The rapid technological advancement of the past few decades has given companies more options than ever when it comes to managing their IT needs. Yet, it can be difficult to understand not just the nuanced differences between solutions like software as a service (SaaS), platform as a service (PaaS), infrastructure as a service (IaaS), and hybrid cloud, but also when and where each model is most appropriate to fit into your business technology strategy.
To help you determine which of these solutions could play a role in your future IT strategy, let’s take a closer look at each model and look at what it provides, starting with IaaS:
In an Infrastructure as a Service (IaaS) arrangement, the responsibility for physical infrastructure elements including networking, storage, servers, and virtualisation falls to the IaaS provider – not the business. Companies can then leverage these resources to build and operate virtual machines without the infrastructure investments they’d need to make in order to host them directly on-site.
However, Infrastructure as a Service (IaaS) is simply one of four types of cloud computing, and there are four business models in total: IaaS, PaaS, SaaS and On-premises.
The best way to understand how these three cloud computing models compare with traditional on-premises IT is to look more closely at the specific responsibilities governed by the businesses that use them, relative to the providers that offer them.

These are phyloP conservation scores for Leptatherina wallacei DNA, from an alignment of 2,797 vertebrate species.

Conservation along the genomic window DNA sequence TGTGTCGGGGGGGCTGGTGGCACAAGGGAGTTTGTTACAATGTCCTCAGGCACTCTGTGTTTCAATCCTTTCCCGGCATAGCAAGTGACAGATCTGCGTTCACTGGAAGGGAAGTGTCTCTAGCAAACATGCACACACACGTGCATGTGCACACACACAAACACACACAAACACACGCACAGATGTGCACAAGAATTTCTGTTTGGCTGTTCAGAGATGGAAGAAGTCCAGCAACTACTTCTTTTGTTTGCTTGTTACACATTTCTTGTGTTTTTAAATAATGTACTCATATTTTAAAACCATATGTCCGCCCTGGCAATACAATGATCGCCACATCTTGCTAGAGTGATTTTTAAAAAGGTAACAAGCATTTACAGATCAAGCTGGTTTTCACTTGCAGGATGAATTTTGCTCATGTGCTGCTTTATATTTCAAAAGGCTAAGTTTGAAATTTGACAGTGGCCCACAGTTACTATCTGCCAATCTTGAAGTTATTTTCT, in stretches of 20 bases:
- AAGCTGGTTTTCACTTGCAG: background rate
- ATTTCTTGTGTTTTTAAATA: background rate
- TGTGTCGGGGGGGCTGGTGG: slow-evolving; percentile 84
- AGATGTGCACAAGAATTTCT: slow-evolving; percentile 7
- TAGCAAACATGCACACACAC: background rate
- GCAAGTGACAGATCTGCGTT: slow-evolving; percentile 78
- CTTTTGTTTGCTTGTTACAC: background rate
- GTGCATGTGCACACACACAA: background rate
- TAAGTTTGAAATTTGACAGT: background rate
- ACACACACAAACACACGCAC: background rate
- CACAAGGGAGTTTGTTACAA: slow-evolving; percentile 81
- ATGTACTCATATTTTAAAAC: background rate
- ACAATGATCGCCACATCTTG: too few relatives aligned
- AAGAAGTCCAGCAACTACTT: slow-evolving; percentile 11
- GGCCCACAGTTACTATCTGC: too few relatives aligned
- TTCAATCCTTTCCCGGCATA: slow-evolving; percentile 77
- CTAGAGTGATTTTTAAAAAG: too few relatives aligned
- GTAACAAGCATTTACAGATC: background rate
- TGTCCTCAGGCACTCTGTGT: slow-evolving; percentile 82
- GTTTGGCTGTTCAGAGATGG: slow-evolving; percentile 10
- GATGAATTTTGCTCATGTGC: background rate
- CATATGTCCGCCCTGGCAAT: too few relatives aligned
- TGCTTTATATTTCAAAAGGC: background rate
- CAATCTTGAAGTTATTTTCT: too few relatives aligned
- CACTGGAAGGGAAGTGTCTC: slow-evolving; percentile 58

As the image above demonstrates, traditional on-premise IT requires that organisations own all of the responsibilities associated with technology management – from the investment in physical infrastructure all the way through to the provisioning and management of user applications.
On-premises IT offers organisations the greatest level of control over the way technology resources are allocated and managed, but it also comes with potentially significant upfront costs and ongoing maintenance expenses. However, there are many situations where this level of investment is appropriate, especially in cases where security or compliance standards require a high degree of control over data.
In an IaaS model, such as that offered by Rackspace or Digital Ocean, costs may be lower as companies are no longer required to maintain physical infrastructure, the real estate associated with it, or the skilled staff members needed to sustain it. At organisations where IT is a non-core activity, transitioning to an IaaS system allows businesses to better focus their resources on more strategic business initiatives.
Next up, PaaS programs such as Microsoft Azure and AWS Elastic Beanstalk shift a greater level of responsibility to the PaaS provider than an IaaS service model. A PaaS provider may take over operating systems, middleware, and run-time, in addition to the elements encompassed by IaaS. In a PaaS arrangement, only application and data management are left for end-user organisations to handle.
Finally, there’s SaaS. When most users think of cloud computing, they think of SaaS programs such as Microsoft Office 365, through which SaaS providers bear full responsibility not just for deploying software, but for managing the technology stack that allows it to be delivered as well.
SaaS programs are where end-to-end technology resources are managed by the software application provider. Organisations may be responsible for assigning licenses to new users, but after that, all other operations are handled by the SaaS company. One such example of this would be the service Jira, which is widely used in agile workplaces.